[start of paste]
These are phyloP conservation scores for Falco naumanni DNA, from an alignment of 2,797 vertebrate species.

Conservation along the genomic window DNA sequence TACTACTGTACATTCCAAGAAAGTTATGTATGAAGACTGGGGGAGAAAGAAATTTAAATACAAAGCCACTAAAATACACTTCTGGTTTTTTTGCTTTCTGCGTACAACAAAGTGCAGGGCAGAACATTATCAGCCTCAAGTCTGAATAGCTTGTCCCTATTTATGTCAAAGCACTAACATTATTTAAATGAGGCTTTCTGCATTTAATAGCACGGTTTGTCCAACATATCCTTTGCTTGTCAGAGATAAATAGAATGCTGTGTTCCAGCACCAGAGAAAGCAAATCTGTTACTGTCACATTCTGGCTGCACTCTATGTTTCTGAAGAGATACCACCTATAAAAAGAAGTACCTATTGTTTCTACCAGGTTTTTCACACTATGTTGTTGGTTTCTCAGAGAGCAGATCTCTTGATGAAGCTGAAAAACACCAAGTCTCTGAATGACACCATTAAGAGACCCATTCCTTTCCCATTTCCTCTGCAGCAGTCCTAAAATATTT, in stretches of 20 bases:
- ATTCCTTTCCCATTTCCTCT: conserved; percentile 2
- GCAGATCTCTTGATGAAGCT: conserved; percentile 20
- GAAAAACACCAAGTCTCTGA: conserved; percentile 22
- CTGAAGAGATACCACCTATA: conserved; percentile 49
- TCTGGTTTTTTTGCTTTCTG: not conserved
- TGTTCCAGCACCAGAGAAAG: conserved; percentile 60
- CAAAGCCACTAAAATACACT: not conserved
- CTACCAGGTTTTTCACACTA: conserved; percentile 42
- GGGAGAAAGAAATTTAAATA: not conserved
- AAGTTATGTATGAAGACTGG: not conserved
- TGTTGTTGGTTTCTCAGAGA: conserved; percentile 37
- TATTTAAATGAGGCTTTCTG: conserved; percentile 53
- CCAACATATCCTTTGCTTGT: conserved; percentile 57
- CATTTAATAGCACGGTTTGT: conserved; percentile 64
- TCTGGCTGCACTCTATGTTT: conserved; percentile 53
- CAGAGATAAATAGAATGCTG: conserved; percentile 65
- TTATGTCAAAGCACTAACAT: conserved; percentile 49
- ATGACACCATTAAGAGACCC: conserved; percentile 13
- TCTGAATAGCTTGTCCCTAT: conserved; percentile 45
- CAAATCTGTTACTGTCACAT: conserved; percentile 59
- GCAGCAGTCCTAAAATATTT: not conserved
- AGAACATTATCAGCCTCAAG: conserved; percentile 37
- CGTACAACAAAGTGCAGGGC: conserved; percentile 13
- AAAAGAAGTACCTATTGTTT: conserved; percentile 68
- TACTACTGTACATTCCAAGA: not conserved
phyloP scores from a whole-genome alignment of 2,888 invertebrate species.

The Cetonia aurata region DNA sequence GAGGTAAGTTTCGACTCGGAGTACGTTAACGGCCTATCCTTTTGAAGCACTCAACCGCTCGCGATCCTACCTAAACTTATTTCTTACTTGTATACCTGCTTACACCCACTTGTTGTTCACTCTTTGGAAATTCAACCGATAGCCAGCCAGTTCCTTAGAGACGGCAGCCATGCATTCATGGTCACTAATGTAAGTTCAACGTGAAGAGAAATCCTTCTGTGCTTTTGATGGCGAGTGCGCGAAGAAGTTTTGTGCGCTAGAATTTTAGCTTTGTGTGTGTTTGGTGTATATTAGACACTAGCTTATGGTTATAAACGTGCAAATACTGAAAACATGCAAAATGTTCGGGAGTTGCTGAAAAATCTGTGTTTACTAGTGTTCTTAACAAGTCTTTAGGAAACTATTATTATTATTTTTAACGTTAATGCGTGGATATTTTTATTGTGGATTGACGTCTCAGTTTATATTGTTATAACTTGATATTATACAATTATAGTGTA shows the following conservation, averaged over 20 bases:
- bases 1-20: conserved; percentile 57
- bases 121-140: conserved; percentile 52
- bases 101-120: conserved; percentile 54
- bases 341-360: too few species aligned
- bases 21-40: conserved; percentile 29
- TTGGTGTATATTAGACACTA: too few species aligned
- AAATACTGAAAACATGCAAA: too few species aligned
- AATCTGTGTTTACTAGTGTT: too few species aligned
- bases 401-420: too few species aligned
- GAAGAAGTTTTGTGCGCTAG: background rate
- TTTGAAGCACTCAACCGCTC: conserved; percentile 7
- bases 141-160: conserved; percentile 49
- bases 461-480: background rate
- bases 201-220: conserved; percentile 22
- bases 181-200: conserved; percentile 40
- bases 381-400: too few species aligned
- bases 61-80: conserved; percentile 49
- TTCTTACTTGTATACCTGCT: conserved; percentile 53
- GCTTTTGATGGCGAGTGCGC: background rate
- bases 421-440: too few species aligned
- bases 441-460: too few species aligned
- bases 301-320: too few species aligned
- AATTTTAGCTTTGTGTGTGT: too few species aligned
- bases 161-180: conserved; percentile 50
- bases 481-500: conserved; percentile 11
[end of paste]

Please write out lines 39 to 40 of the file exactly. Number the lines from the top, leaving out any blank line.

- GAAGAAGTTTTGTGCGCTAG: background rate
- TTTGAAGCACTCAACCGCTC: conserved; percentile 7